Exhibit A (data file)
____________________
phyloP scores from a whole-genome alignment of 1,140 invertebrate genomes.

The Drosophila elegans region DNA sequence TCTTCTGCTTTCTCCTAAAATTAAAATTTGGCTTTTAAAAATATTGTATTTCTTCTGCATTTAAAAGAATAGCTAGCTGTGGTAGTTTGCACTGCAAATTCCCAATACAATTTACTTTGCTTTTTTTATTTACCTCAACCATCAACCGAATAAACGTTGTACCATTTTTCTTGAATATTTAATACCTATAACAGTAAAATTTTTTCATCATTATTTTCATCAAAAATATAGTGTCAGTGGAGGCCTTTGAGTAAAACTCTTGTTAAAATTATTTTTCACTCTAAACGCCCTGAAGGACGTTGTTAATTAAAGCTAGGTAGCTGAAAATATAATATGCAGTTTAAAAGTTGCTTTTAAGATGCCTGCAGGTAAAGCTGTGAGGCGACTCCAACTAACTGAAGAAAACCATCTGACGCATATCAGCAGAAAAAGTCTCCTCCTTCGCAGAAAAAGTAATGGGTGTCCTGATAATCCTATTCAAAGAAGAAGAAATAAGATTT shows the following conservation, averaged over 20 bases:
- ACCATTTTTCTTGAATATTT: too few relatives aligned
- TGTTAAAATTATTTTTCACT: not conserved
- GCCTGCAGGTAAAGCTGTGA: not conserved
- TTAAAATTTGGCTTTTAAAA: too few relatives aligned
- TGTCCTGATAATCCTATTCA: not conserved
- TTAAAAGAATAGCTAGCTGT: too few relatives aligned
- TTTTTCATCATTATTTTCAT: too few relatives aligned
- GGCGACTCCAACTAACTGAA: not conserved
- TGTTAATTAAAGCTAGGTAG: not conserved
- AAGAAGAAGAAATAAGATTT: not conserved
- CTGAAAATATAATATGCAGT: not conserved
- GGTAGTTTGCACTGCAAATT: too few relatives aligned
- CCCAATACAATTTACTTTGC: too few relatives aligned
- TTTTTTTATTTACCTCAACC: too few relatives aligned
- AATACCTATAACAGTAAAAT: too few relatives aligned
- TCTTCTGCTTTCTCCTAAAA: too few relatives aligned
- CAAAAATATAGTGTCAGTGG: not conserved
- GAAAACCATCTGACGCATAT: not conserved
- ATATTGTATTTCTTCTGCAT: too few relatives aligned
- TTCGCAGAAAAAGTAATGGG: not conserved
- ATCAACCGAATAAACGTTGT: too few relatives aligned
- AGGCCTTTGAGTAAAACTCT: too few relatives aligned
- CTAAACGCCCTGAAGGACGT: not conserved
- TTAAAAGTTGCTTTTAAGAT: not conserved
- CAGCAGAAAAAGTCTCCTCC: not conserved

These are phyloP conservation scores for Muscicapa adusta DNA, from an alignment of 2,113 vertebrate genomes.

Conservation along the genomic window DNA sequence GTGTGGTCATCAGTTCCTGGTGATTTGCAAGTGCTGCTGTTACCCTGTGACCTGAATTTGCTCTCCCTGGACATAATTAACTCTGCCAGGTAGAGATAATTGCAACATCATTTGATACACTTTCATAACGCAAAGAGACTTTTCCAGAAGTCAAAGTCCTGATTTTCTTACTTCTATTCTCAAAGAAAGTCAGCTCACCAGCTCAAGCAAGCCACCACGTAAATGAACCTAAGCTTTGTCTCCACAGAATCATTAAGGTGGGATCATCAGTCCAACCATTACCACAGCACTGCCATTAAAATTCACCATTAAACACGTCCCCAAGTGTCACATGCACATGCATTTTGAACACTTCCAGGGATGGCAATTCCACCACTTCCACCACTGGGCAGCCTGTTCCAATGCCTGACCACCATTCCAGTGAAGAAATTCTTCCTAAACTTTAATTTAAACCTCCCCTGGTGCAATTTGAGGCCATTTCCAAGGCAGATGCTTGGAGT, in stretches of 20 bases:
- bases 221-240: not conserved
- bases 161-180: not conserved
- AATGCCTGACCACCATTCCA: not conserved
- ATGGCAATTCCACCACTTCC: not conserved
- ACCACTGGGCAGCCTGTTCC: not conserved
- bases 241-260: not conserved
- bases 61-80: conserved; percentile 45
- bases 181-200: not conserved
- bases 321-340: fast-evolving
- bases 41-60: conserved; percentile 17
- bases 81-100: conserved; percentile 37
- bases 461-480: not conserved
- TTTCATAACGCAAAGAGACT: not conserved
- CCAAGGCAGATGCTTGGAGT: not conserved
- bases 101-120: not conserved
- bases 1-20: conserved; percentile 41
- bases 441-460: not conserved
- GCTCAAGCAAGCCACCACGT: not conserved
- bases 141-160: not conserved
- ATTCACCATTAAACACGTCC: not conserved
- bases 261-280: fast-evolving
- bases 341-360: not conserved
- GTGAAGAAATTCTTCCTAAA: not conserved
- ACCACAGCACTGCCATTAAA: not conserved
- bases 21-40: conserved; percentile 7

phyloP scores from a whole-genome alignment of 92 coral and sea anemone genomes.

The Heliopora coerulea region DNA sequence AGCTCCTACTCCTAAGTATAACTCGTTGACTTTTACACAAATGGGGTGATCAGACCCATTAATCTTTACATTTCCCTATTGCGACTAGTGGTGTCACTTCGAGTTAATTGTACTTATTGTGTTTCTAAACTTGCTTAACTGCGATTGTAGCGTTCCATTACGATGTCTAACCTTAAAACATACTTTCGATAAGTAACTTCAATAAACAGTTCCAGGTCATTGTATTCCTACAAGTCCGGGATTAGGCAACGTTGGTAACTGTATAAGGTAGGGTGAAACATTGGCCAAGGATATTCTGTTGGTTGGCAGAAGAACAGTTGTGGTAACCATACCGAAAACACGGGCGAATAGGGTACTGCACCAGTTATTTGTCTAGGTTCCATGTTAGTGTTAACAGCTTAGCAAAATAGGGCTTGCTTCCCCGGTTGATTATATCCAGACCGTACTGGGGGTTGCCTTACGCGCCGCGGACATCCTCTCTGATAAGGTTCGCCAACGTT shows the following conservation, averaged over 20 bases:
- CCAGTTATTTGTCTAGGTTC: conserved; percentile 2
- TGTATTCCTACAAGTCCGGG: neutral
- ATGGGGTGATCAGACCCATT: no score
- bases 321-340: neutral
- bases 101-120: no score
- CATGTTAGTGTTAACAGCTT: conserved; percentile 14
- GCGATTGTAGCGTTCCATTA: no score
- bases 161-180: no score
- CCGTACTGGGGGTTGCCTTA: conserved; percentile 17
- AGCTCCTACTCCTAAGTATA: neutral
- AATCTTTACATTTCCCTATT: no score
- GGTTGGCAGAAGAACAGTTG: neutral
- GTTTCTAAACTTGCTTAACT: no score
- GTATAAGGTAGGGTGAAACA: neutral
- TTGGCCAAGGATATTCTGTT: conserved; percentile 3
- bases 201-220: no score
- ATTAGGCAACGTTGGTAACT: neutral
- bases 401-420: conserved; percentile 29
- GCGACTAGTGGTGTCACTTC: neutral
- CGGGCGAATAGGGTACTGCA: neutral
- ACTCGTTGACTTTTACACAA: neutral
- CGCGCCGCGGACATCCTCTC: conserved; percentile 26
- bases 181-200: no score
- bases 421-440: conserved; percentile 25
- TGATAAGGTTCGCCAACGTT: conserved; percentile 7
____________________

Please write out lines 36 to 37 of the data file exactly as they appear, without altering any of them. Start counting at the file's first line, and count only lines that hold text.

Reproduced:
- bases 61-80: conserved; percentile 45
- bases 181-200: not conserved